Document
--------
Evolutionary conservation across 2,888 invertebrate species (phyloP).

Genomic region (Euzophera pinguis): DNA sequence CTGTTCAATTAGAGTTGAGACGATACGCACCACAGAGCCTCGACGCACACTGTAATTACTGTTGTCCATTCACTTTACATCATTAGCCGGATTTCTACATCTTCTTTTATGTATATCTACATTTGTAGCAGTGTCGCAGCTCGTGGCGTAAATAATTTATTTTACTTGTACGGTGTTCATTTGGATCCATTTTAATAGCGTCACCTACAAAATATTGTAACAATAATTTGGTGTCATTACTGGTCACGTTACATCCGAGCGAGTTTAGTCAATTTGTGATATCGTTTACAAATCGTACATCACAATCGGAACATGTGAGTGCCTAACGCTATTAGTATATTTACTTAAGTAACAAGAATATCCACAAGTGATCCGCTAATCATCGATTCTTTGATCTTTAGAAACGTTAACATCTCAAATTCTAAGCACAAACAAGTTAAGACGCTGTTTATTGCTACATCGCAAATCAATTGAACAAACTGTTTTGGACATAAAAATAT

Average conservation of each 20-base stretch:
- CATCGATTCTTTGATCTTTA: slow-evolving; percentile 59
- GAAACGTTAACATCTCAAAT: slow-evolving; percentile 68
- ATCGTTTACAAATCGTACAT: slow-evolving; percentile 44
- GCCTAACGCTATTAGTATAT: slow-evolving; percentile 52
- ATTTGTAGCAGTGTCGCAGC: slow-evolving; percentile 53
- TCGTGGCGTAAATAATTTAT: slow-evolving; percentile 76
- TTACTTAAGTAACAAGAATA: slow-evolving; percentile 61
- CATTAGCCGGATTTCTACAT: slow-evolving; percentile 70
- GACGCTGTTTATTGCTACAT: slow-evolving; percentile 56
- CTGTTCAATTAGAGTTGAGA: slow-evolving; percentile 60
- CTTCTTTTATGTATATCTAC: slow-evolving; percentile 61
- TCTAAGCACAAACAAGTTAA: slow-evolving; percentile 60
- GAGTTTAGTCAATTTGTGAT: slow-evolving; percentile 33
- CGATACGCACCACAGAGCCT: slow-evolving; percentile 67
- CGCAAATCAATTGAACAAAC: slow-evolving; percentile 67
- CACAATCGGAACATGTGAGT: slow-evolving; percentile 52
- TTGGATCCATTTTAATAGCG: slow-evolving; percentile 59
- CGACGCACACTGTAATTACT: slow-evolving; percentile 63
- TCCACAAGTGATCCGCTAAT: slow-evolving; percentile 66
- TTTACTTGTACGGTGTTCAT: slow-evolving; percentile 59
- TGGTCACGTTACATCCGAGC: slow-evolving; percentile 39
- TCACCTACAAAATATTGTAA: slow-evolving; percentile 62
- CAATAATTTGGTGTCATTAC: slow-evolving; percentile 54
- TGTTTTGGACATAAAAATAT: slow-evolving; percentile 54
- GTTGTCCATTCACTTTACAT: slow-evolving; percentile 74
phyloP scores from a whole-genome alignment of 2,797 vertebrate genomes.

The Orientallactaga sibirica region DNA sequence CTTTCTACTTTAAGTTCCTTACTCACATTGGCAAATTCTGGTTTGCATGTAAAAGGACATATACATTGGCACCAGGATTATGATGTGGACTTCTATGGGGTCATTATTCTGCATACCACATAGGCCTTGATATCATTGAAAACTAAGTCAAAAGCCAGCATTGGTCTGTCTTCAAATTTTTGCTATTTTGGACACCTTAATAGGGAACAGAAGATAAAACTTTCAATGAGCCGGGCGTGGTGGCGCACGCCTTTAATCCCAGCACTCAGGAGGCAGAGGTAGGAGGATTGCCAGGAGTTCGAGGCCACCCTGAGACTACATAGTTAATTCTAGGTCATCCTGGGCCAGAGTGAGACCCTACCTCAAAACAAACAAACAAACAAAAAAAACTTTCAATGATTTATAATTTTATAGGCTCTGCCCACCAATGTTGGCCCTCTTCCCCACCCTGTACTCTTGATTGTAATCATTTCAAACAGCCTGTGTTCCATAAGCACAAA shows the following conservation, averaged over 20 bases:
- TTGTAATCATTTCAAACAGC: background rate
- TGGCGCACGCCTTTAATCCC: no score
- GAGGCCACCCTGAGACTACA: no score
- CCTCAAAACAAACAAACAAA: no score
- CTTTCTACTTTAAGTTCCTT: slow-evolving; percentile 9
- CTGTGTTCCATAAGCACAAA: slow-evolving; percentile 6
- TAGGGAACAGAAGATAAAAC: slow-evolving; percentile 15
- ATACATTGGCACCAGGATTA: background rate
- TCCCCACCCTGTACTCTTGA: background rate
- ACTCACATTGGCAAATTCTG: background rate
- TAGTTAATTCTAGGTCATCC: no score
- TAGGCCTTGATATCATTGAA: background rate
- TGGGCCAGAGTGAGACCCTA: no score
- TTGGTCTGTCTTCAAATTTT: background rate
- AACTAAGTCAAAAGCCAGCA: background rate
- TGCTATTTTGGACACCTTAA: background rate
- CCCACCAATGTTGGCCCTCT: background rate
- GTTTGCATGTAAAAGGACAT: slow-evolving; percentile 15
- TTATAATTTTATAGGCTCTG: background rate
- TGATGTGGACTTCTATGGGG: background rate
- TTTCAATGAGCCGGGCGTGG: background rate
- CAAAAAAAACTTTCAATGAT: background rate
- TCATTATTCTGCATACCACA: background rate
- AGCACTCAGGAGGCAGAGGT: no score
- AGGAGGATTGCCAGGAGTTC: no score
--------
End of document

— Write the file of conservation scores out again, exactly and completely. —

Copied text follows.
Evolutionary conservation across 2,888 invertebrate species (phyloP).

Genomic region (Euzophera pinguis): DNA sequence CTGTTCAATTAGAGTTGAGACGATACGCACCACAGAGCCTCGACGCACACTGTAATTACTGTTGTCCATTCACTTTACATCATTAGCCGGATTTCTACATCTTCTTTTATGTATATCTACATTTGTAGCAGTGTCGCAGCTCGTGGCGTAAATAATTTATTTTACTTGTACGGTGTTCATTTGGATCCATTTTAATAGCGTCACCTACAAAATATTGTAACAATAATTTGGTGTCATTACTGGTCACGTTACATCCGAGCGAGTTTAGTCAATTTGTGATATCGTTTACAAATCGTACATCACAATCGGAACATGTGAGTGCCTAACGCTATTAGTATATTTACTTAAGTAACAAGAATATCCACAAGTGATCCGCTAATCATCGATTCTTTGATCTTTAGAAACGTTAACATCTCAAATTCTAAGCACAAACAAGTTAAGACGCTGTTTATTGCTACATCGCAAATCAATTGAACAAACTGTTTTGGACATAAAAATAT

Average conservation of each 20-base stretch:
- CATCGATTCTTTGATCTTTA: slow-evolving; percentile 59
- GAAACGTTAACATCTCAAAT: slow-evolving; percentile 68
- ATCGTTTACAAATCGTACAT: slow-evolving; percentile 44
- GCCTAACGCTATTAGTATAT: slow-evolving; percentile 52
- ATTTGTAGCAGTGTCGCAGC: slow-evolving; percentile 53
- TCGTGGCGTAAATAATTTAT: slow-evolving; percentile 76
- TTACTTAAGTAACAAGAATA: slow-evolving; percentile 61
- CATTAGCCGGATTTCTACAT: slow-evolving; percentile 70
- GACGCTGTTTATTGCTACAT: slow-evolving; percentile 56
- CTGTTCAATTAGAGTTGAGA: slow-evolving; percentile 60
- CTTCTTTTATGTATATCTAC: slow-evolving; percentile 61
- TCTAAGCACAAACAAGTTAA: slow-evolving; percentile 60
- GAGTTTAGTCAATTTGTGAT: slow-evolving; percentile 33
- CGATACGCACCACAGAGCCT: slow-evolving; percentile 67
- CGCAAATCAATTGAACAAAC: slow-evolving; percentile 67
- CACAATCGGAACATGTGAGT: slow-evolving; percentile 52
- TTGGATCCATTTTAATAGCG: slow-evolving; percentile 59
- CGACGCACACTGTAATTACT: slow-evolving; percentile 63
- TCCACAAGTGATCCGCTAAT: slow-evolving; percentile 66
- TTTACTTGTACGGTGTTCAT: slow-evolving; percentile 59
- TGGTCACGTTACATCCGAGC: slow-evolving; percentile 39
- TCACCTACAAAATATTGTAA: slow-evolving; percentile 62
- CAATAATTTGGTGTCATTAC: slow-evolving; percentile 54
- TGTTTTGGACATAAAAATAT: slow-evolving; percentile 54
- GTTGTCCATTCACTTTACAT: slow-evolving; percentile 74
phyloP scores from a whole-genome alignment of 2,797 vertebrate genomes.

The Orientallactaga sibirica region DNA sequence CTTTCTACTTTAAGTTCCTTACTCACATTGGCAAATTCTGGTTTGCATGTAAAAGGACATATACATTGGCACCAGGATTATGATGTGGACTTCTATGGGGTCATTATTCTGCATACCACATAGGCCTTGATATCATTGAAAACTAAGTCAAAAGCCAGCATTGGTCTGTCTTCAAATTTTTGCTATTTTGGACACCTTAATAGGGAACAGAAGATAAAACTTTCAATGAGCCGGGCGTGGTGGCGCACGCCTTTAATCCCAGCACTCAGGAGGCAGAGGTAGGAGGATTGCCAGGAGTTCGAGGCCACCCTGAGACTACATAGTTAATTCTAGGTCATCCTGGGCCAGAGTGAGACCCTACCTCAAAACAAACAAACAAACAAAAAAAACTTTCAATGATTTATAATTTTATAGGCTCTGCCCACCAATGTTGGCCCTCTTCCCCACCCTGTACTCTTGATTGTAATCATTTCAAACAGCCTGTGTTCCATAAGCACAAA shows the following conservation, averaged over 20 bases:
- TTGTAATCATTTCAAACAGC: background rate
- TGGCGCACGCCTTTAATCCC: no score
- GAGGCCACCCTGAGACTACA: no score
- CCTCAAAACAAACAAACAAA: no score
- CTTTCTACTTTAAGTTCCTT: slow-evolving; percentile 9
- CTGTGTTCCATAAGCACAAA: slow-evolving; percentile 6
- TAGGGAACAGAAGATAAAAC: slow-evolving; percentile 15
- ATACATTGGCACCAGGATTA: background rate
- TCCCCACCCTGTACTCTTGA: background rate
- ACTCACATTGGCAAATTCTG: background rate
- TAGTTAATTCTAGGTCATCC: no score
- TAGGCCTTGATATCATTGAA: background rate
- TGGGCCAGAGTGAGACCCTA: no score
- TTGGTCTGTCTTCAAATTTT: background rate
- AACTAAGTCAAAAGCCAGCA: background rate
- TGCTATTTTGGACACCTTAA: background rate
- CCCACCAATGTTGGCCCTCT: background rate
- GTTTGCATGTAAAAGGACAT: slow-evolving; percentile 15
- TTATAATTTTATAGGCTCTG: background rate
- TGATGTGGACTTCTATGGGG: background rate
- TTTCAATGAGCCGGGCGTGG: background rate
- CAAAAAAAACTTTCAATGAT: background rate
- TCATTATTCTGCATACCACA: background rate
- AGCACTCAGGAGGCAGAGGT: no score
- AGGAGGATTGCCAGGAGTTC: no score